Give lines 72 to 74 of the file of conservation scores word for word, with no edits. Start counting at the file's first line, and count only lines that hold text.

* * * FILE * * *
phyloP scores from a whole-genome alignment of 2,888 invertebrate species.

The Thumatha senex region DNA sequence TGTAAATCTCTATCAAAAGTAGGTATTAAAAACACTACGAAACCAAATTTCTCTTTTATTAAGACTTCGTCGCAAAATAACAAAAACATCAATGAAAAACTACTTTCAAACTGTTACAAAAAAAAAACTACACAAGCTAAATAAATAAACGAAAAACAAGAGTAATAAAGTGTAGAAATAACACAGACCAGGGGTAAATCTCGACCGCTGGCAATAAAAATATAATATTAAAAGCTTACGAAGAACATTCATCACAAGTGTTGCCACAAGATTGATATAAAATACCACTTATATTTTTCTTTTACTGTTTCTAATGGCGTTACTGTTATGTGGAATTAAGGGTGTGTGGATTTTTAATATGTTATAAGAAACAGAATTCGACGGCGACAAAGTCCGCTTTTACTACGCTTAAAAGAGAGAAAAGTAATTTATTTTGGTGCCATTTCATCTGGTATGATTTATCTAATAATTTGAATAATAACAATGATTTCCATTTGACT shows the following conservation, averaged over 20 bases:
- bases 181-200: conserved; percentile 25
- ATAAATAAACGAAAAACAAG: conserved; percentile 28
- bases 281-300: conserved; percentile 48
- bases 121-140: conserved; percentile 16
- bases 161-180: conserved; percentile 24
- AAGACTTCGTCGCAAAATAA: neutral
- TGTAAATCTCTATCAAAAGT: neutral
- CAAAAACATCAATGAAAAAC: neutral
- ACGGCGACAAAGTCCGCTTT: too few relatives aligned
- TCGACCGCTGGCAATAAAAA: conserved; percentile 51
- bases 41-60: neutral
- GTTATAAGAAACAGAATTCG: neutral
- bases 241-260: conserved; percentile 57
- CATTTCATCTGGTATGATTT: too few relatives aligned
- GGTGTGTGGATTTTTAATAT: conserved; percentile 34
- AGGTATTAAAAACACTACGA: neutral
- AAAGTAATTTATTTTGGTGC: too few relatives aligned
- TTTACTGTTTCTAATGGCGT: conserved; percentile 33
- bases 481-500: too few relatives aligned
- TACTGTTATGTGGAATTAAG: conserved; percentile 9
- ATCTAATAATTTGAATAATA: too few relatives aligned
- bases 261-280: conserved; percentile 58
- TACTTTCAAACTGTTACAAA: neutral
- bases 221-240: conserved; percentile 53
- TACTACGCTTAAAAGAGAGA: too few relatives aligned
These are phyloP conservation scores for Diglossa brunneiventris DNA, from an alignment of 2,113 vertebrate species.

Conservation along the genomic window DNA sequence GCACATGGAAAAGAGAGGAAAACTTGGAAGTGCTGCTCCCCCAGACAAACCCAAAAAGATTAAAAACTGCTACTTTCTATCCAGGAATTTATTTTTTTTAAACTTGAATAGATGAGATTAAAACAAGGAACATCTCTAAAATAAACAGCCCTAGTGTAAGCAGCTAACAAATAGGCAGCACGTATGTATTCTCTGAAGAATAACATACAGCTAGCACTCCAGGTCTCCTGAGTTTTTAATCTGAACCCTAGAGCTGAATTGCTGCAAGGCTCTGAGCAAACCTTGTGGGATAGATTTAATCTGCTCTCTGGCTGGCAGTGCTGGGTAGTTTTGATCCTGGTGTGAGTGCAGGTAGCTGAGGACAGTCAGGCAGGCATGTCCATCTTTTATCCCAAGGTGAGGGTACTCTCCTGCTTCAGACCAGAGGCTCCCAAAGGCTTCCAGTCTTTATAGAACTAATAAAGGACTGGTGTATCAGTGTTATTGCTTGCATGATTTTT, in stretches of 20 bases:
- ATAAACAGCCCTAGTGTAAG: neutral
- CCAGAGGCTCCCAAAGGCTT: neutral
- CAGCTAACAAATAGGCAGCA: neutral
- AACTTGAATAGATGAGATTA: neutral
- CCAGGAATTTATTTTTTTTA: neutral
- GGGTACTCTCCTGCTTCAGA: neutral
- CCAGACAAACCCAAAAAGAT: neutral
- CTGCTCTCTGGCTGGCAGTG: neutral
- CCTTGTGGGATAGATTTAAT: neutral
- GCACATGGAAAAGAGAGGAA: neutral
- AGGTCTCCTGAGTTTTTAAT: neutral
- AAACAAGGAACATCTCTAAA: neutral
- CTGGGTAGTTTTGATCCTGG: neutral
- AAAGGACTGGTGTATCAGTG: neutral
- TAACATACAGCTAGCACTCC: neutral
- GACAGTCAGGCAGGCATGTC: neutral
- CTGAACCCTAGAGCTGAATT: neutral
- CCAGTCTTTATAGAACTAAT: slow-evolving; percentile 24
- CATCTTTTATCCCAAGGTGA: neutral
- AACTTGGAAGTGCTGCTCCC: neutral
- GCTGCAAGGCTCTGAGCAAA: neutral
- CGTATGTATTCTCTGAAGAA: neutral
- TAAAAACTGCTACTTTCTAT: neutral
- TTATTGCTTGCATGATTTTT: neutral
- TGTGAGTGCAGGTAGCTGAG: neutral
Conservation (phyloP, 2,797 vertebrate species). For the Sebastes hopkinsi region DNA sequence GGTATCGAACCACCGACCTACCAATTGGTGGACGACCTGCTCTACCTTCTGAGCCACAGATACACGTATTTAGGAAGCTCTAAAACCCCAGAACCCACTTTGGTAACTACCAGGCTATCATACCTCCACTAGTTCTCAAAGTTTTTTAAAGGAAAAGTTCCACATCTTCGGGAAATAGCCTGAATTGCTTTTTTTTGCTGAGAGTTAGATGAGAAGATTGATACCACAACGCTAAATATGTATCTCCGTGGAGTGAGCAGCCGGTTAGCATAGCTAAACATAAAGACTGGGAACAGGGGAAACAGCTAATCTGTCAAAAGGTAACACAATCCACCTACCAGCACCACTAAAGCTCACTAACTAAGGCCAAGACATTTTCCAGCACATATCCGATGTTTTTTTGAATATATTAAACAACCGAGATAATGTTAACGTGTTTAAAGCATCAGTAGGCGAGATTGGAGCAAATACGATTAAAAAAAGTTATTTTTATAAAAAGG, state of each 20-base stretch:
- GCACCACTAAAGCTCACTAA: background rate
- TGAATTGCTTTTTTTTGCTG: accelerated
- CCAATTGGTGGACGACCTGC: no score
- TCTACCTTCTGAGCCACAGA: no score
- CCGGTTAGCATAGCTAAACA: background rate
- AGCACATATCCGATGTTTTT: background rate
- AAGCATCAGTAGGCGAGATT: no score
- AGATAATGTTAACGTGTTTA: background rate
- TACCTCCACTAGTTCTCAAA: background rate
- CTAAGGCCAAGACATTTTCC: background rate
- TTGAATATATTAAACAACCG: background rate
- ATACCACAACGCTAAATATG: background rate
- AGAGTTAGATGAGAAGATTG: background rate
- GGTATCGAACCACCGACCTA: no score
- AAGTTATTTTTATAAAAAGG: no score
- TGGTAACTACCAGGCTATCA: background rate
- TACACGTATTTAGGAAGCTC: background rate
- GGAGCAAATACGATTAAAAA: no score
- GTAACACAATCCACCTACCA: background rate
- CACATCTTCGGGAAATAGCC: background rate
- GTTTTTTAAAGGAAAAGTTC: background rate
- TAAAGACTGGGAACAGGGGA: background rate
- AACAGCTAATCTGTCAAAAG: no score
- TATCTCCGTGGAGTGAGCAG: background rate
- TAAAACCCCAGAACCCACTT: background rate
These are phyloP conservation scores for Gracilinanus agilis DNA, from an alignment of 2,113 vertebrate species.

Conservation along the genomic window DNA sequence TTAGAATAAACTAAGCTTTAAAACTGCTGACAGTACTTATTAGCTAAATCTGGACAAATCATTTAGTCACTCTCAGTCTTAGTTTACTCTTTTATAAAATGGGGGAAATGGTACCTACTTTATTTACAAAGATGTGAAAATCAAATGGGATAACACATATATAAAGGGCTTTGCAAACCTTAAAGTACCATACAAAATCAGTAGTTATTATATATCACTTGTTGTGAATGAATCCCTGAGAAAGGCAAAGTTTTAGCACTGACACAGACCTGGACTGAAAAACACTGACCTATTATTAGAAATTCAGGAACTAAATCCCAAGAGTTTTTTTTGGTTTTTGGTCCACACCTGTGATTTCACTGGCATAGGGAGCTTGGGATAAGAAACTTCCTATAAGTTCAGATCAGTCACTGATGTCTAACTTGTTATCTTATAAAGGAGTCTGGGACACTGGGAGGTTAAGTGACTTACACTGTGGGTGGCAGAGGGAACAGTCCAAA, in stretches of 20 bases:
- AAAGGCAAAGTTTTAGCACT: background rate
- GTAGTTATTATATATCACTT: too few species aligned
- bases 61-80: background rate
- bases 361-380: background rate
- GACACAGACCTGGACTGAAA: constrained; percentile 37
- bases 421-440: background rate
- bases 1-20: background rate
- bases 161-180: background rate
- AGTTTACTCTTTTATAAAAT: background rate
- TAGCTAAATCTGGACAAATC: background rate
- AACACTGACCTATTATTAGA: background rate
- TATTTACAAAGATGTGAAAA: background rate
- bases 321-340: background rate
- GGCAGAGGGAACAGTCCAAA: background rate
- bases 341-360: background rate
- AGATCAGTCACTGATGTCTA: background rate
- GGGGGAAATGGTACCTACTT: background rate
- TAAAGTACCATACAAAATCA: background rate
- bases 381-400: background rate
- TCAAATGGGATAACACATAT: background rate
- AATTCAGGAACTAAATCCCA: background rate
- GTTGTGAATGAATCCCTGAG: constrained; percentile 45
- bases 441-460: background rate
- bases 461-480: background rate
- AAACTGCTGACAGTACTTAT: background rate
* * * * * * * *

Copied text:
- TACACGTATTTAGGAAGCTC: background rate
- GGAGCAAATACGATTAAAAA: no score
- GTAACACAATCCACCTACCA: background rate